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Globalization and the global spread of English: Concepts and implications for teacher education: A Brazilian Perspective

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... Language teacher education has changed in line with the effects of a globalized world and the intense exchange among cultures (DINIZ DE FIGUEIREDO, 2018). What seemed to require technical knowledge of pedagogic strategies and linguistic structures, together with how to apply them to various teaching-learning and communicative situations, has now been seen as a much more comprehensive and complex learning process. ...
... Critical debate on the impact of globalization has enabled us to reflect on and question homogenizing ontoepistemologies 2 that look down on other practices by regarding them as inferior, incomplete, too localized, and therefore deemed as ineffective and unfeasible, and at times even making them invisible, projecting them to the other side of the abyssal line (SOUSA SANTOS, 2018). Social, linguistic and economic changes have always been an important part of how people communicate, interact and behave in social environments, but globalization has intensified such dimensions to a point where they can no longer be ignored or left out of education -especially language teacher education, and even more importantly, when English language teacher education is concerned (DINIZ DE FIGUEIREDO, 2018). We need to rethink our understandings of what constitutes teaching and learning, what we conceive as language, how English is implicated in modernity/coloniality, how it has been placed as the language of contact and access to knowledge throughout the world, and how such positionality affects our own positionalities and our own interpretations of the space-time relationship. ...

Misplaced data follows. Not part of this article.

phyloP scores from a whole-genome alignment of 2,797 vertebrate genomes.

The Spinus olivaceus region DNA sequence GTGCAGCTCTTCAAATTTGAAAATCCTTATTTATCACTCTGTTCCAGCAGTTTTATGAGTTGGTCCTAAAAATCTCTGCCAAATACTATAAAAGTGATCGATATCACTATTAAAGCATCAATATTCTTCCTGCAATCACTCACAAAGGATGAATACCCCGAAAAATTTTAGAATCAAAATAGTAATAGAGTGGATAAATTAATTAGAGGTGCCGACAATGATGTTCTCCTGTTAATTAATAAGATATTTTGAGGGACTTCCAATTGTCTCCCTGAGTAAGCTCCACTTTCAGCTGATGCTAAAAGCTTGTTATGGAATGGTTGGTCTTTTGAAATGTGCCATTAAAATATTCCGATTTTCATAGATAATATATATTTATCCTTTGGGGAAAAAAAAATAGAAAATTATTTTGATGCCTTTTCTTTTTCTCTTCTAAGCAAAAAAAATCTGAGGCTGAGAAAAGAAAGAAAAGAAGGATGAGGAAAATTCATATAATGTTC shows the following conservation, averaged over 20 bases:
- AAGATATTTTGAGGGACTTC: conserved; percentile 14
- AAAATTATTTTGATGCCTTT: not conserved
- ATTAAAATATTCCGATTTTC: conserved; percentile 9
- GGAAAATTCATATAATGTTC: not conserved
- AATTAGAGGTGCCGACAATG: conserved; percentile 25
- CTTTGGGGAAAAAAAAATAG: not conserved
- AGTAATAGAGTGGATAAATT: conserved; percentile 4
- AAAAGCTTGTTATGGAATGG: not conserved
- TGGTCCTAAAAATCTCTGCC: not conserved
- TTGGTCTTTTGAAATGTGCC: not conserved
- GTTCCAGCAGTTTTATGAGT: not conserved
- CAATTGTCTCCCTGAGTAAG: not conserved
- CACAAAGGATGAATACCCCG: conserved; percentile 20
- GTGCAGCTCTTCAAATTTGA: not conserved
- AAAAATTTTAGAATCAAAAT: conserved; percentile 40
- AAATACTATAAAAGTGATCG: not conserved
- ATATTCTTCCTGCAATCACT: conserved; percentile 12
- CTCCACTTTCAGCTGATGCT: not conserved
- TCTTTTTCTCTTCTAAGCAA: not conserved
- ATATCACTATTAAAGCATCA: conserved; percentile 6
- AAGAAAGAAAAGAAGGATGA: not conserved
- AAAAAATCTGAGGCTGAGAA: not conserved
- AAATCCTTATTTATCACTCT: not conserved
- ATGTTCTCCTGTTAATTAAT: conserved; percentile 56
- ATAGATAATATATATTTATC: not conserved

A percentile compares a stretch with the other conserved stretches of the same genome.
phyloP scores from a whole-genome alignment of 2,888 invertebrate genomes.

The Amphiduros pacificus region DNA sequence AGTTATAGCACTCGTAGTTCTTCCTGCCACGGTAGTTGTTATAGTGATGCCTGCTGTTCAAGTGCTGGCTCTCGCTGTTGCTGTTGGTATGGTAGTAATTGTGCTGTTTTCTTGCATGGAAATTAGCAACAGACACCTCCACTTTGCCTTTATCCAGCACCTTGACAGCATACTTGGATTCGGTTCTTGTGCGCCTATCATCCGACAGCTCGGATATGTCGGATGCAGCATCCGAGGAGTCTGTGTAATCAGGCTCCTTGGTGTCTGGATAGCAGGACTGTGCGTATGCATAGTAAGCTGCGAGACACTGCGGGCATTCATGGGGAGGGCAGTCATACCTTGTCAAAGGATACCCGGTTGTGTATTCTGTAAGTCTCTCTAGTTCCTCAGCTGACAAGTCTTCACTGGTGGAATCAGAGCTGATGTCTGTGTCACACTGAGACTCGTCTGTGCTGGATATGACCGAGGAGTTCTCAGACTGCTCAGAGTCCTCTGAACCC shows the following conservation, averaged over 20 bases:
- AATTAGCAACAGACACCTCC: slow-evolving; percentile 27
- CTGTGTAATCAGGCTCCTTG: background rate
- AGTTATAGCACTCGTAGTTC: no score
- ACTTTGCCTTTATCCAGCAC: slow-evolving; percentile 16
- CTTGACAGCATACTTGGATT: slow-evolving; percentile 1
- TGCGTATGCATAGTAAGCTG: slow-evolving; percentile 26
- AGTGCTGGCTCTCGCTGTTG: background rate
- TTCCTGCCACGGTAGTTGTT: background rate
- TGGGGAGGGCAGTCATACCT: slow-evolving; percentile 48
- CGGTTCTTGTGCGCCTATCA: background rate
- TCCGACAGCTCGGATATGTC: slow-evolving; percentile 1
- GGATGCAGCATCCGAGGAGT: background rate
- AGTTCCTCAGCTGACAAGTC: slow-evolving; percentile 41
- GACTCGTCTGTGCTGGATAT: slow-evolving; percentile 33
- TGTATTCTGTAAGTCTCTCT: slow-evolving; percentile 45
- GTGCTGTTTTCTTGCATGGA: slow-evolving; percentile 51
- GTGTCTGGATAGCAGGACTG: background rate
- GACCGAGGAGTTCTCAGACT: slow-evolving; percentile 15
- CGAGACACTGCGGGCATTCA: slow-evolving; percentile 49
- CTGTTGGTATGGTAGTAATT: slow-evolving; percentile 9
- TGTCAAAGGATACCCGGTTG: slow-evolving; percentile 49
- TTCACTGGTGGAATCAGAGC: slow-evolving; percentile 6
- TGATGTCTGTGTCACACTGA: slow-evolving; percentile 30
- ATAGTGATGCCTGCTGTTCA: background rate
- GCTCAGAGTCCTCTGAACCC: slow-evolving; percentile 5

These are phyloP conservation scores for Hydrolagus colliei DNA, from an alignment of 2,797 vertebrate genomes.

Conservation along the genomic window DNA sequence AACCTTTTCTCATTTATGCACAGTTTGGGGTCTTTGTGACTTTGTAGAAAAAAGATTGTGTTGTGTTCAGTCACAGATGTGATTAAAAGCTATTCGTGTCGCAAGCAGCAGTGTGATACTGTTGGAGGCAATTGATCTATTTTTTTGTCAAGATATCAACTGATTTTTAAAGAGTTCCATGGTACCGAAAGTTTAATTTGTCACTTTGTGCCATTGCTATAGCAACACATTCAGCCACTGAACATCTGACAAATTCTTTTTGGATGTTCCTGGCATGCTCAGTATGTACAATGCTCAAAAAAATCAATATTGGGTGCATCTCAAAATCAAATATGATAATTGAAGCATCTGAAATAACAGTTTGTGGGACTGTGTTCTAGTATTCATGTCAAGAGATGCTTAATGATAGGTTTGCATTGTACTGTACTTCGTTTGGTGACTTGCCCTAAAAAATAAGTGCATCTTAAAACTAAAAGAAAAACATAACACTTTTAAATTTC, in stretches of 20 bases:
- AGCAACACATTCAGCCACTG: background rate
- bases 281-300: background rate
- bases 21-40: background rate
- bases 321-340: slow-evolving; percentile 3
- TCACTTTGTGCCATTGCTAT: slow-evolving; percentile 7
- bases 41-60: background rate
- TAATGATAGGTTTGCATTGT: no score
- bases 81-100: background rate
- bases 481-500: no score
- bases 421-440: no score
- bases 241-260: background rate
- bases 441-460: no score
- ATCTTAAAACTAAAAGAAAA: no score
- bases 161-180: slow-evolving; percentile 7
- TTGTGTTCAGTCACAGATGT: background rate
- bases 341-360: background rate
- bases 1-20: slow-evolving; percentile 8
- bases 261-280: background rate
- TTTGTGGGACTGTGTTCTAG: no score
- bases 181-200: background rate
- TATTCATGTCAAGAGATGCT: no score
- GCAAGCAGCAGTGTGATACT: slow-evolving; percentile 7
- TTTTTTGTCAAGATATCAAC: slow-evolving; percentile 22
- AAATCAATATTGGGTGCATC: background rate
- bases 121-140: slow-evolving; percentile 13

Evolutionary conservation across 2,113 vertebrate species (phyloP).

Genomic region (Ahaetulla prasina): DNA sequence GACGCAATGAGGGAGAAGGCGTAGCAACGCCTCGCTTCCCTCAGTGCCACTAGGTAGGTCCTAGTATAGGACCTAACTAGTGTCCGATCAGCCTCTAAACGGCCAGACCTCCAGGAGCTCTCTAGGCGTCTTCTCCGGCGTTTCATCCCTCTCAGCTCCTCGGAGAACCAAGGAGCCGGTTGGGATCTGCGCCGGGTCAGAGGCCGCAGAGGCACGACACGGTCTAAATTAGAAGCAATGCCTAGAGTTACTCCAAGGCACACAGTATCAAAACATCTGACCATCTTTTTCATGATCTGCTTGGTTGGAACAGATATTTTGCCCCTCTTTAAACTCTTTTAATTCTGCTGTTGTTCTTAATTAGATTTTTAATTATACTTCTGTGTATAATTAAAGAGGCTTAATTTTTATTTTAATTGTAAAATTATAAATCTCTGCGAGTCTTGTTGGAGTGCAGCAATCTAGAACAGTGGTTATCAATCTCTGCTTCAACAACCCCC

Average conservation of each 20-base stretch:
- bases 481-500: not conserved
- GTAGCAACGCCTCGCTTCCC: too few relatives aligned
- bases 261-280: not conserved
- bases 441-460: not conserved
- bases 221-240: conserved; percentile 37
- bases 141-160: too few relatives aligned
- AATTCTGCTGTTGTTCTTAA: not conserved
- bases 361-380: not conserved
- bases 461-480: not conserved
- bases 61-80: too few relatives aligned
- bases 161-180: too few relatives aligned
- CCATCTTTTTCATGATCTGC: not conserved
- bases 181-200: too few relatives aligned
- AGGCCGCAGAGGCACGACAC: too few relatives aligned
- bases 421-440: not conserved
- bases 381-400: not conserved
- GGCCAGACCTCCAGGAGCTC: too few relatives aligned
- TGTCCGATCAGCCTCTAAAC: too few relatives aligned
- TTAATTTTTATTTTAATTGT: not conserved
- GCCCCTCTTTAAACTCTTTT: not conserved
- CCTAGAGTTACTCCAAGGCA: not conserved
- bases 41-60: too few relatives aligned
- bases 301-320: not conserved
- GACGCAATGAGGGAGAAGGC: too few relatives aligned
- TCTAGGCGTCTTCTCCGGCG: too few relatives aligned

... We argue that a good teaching practice would be to adapt to the diverse varieties of the language (Bernardo, 2017), to exercise a critical view of the language, presenting social-historical repercussion of the language and its global spread in classroom (Figueiredo, 2018), and to encourage students' effort attempting to understand their needs (Silva, 2009). Therefore, the qualities a good teacher must have are not necessarily those that a native speaker of the target language has (Silva, 2009;Tosuncuoglu, www ...
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This paper reflects about the role of English, Literature and teachers’ beliefs in English language teaching (ELT), addressing notions of native speakerism and Otherness in the critical analysis of James Kirkup’s (1994) short story “The Teacher of American Business English”. The methodology is qualitative and based on Content/Discourse Analysis linking the themes addressed in the story to the literature review that includes the role of English, the contact of languages and cultures, the development of beliefs and identities, and the socio-historical context of such occurrences. The critical analysis shows evidence of prejudiced practices and discourses about the varieties and differences of cultures and languages by the main character in the short story. The study concludes that the views found in the story may be representative of many hegemonic, prejudice views of cultures and languages found in pedagogical practices around the world and as such contributes to the critical reflection on the role of English, Literature and teacher’s beliefs as well as the power of critical analysis based on Literature to aid intercultural encounters/meeting the Other.
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The significance of English as a lingua franca (ELF) has been promoted widely in English language teaching worldwide and has driven scholarly attention to English language teachers in Mainland China. However, little attention has been paid to English teachers’ perceptions of ELF-informed teaching during the pre-service stage of their careers. To narrow the gap, the present study aims to investigate English student-teachers’ perceptions of ELF and its teaching in a national key Chinese normal university through a questionnaire and semi-structured interviews. Results indicated that the participants held an insufficient understanding of ELF, and lacked support in their teacher education programmes regarding how to implement ELF-informed teaching practices. Additionally, the study revealed some contextual challenges encountered by the participants in relation to ELF-informed teaching. The study concludes with suggestions about promoting student English teachers’ ELF awareness and developing ELF-informed pedagogies in China.
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